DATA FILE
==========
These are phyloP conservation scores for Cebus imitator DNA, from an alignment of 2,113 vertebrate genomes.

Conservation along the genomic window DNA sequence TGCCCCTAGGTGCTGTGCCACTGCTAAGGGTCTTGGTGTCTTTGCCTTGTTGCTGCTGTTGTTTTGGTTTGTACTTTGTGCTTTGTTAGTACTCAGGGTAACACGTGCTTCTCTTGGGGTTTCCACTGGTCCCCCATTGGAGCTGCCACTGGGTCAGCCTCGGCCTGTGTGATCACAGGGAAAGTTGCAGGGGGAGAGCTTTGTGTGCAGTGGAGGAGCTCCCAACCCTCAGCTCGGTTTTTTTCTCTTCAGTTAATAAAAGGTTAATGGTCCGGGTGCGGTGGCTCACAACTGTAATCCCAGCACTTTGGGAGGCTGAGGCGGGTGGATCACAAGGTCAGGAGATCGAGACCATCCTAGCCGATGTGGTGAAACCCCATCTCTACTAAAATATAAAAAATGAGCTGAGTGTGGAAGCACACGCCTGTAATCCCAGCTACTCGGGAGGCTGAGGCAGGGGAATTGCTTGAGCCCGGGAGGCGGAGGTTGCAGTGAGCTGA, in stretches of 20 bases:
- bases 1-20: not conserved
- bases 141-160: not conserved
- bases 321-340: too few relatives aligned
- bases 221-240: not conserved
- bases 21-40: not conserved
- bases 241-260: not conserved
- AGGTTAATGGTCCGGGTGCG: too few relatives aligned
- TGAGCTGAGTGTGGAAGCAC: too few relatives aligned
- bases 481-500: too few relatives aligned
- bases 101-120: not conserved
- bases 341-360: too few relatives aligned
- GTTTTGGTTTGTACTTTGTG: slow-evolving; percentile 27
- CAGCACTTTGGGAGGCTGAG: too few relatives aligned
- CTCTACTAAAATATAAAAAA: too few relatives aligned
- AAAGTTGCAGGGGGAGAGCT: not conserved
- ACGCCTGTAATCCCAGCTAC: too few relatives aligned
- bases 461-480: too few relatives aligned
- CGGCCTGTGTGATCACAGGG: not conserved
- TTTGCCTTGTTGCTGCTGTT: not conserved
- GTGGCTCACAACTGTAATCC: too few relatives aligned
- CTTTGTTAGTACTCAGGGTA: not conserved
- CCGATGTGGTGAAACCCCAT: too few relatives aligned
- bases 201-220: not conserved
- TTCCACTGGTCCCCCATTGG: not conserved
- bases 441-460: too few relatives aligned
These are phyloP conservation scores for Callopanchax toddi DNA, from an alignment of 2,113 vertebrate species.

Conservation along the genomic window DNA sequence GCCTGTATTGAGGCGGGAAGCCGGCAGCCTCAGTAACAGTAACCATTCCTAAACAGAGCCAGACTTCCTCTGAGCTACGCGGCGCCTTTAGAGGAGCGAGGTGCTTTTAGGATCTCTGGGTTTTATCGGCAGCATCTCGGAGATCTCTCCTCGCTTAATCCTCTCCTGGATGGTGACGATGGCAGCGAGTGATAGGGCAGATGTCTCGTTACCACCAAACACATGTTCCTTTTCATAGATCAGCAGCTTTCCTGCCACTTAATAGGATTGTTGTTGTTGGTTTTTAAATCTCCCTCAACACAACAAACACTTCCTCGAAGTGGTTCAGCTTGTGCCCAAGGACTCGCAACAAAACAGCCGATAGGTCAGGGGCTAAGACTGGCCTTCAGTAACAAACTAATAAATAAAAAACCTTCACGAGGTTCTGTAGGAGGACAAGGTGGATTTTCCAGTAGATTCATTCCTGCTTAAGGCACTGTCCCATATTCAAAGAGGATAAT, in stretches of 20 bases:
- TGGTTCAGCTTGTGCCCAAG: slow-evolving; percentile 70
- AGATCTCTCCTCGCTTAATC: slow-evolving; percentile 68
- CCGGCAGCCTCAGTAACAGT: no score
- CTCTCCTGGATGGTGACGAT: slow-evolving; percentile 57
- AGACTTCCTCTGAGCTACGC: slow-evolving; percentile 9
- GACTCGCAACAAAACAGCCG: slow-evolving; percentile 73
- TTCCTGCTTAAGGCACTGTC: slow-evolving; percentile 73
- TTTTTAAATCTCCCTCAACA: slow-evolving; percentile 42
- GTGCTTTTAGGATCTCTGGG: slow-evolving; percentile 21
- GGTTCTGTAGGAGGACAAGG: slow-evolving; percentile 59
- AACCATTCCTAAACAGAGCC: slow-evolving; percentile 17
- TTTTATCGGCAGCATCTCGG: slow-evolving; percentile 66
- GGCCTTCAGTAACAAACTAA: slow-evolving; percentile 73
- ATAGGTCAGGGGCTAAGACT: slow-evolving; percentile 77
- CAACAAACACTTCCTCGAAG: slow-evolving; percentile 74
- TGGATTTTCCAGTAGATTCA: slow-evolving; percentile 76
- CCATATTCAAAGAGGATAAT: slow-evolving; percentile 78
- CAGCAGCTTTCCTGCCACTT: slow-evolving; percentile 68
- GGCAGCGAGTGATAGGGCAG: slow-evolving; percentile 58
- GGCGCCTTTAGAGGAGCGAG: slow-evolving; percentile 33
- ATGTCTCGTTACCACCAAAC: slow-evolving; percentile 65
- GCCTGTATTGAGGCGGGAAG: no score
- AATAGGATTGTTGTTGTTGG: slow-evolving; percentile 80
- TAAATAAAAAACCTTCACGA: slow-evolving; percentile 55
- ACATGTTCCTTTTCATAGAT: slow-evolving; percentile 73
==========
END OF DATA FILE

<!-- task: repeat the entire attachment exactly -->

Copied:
These are phyloP conservation scores for Cebus imitator DNA, from an alignment of 2,113 vertebrate genomes.

Conservation along the genomic window DNA sequence TGCCCCTAGGTGCTGTGCCACTGCTAAGGGTCTTGGTGTCTTTGCCTTGTTGCTGCTGTTGTTTTGGTTTGTACTTTGTGCTTTGTTAGTACTCAGGGTAACACGTGCTTCTCTTGGGGTTTCCACTGGTCCCCCATTGGAGCTGCCACTGGGTCAGCCTCGGCCTGTGTGATCACAGGGAAAGTTGCAGGGGGAGAGCTTTGTGTGCAGTGGAGGAGCTCCCAACCCTCAGCTCGGTTTTTTTCTCTTCAGTTAATAAAAGGTTAATGGTCCGGGTGCGGTGGCTCACAACTGTAATCCCAGCACTTTGGGAGGCTGAGGCGGGTGGATCACAAGGTCAGGAGATCGAGACCATCCTAGCCGATGTGGTGAAACCCCATCTCTACTAAAATATAAAAAATGAGCTGAGTGTGGAAGCACACGCCTGTAATCCCAGCTACTCGGGAGGCTGAGGCAGGGGAATTGCTTGAGCCCGGGAGGCGGAGGTTGCAGTGAGCTGA, in stretches of 20 bases:
- bases 1-20: not conserved
- bases 141-160: not conserved
- bases 321-340: too few relatives aligned
- bases 221-240: not conserved
- bases 21-40: not conserved
- bases 241-260: not conserved
- AGGTTAATGGTCCGGGTGCG: too few relatives aligned
- TGAGCTGAGTGTGGAAGCAC: too few relatives aligned
- bases 481-500: too few relatives aligned
- bases 101-120: not conserved
- bases 341-360: too few relatives aligned
- GTTTTGGTTTGTACTTTGTG: slow-evolving; percentile 27
- CAGCACTTTGGGAGGCTGAG: too few relatives aligned
- CTCTACTAAAATATAAAAAA: too few relatives aligned
- AAAGTTGCAGGGGGAGAGCT: not conserved
- ACGCCTGTAATCCCAGCTAC: too few relatives aligned
- bases 461-480: too few relatives aligned
- CGGCCTGTGTGATCACAGGG: not conserved
- TTTGCCTTGTTGCTGCTGTT: not conserved
- GTGGCTCACAACTGTAATCC: too few relatives aligned
- CTTTGTTAGTACTCAGGGTA: not conserved
- CCGATGTGGTGAAACCCCAT: too few relatives aligned
- bases 201-220: not conserved
- TTCCACTGGTCCCCCATTGG: not conserved
- bases 441-460: too few relatives aligned
These are phyloP conservation scores for Callopanchax toddi DNA, from an alignment of 2,113 vertebrate species.

Conservation along the genomic window DNA sequence GCCTGTATTGAGGCGGGAAGCCGGCAGCCTCAGTAACAGTAACCATTCCTAAACAGAGCCAGACTTCCTCTGAGCTACGCGGCGCCTTTAGAGGAGCGAGGTGCTTTTAGGATCTCTGGGTTTTATCGGCAGCATCTCGGAGATCTCTCCTCGCTTAATCCTCTCCTGGATGGTGACGATGGCAGCGAGTGATAGGGCAGATGTCTCGTTACCACCAAACACATGTTCCTTTTCATAGATCAGCAGCTTTCCTGCCACTTAATAGGATTGTTGTTGTTGGTTTTTAAATCTCCCTCAACACAACAAACACTTCCTCGAAGTGGTTCAGCTTGTGCCCAAGGACTCGCAACAAAACAGCCGATAGGTCAGGGGCTAAGACTGGCCTTCAGTAACAAACTAATAAATAAAAAACCTTCACGAGGTTCTGTAGGAGGACAAGGTGGATTTTCCAGTAGATTCATTCCTGCTTAAGGCACTGTCCCATATTCAAAGAGGATAAT, in stretches of 20 bases:
- TGGTTCAGCTTGTGCCCAAG: slow-evolving; percentile 70
- AGATCTCTCCTCGCTTAATC: slow-evolving; percentile 68
- CCGGCAGCCTCAGTAACAGT: no score
- CTCTCCTGGATGGTGACGAT: slow-evolving; percentile 57
- AGACTTCCTCTGAGCTACGC: slow-evolving; percentile 9
- GACTCGCAACAAAACAGCCG: slow-evolving; percentile 73
- TTCCTGCTTAAGGCACTGTC: slow-evolving; percentile 73
- TTTTTAAATCTCCCTCAACA: slow-evolving; percentile 42
- GTGCTTTTAGGATCTCTGGG: slow-evolving; percentile 21
- GGTTCTGTAGGAGGACAAGG: slow-evolving; percentile 59
- AACCATTCCTAAACAGAGCC: slow-evolving; percentile 17
- TTTTATCGGCAGCATCTCGG: slow-evolving; percentile 66
- GGCCTTCAGTAACAAACTAA: slow-evolving; percentile 73
- ATAGGTCAGGGGCTAAGACT: slow-evolving; percentile 77
- CAACAAACACTTCCTCGAAG: slow-evolving; percentile 74
- TGGATTTTCCAGTAGATTCA: slow-evolving; percentile 76
- CCATATTCAAAGAGGATAAT: slow-evolving; percentile 78
- CAGCAGCTTTCCTGCCACTT: slow-evolving; percentile 68
- GGCAGCGAGTGATAGGGCAG: slow-evolving; percentile 58
- GGCGCCTTTAGAGGAGCGAG: slow-evolving; percentile 33
- ATGTCTCGTTACCACCAAAC: slow-evolving; percentile 65
- GCCTGTATTGAGGCGGGAAG: no score
- AATAGGATTGTTGTTGTTGG: slow-evolving; percentile 80
- TAAATAAAAAACCTTCACGA: slow-evolving; percentile 55
- ACATGTTCCTTTTCATAGAT: slow-evolving; percentile 73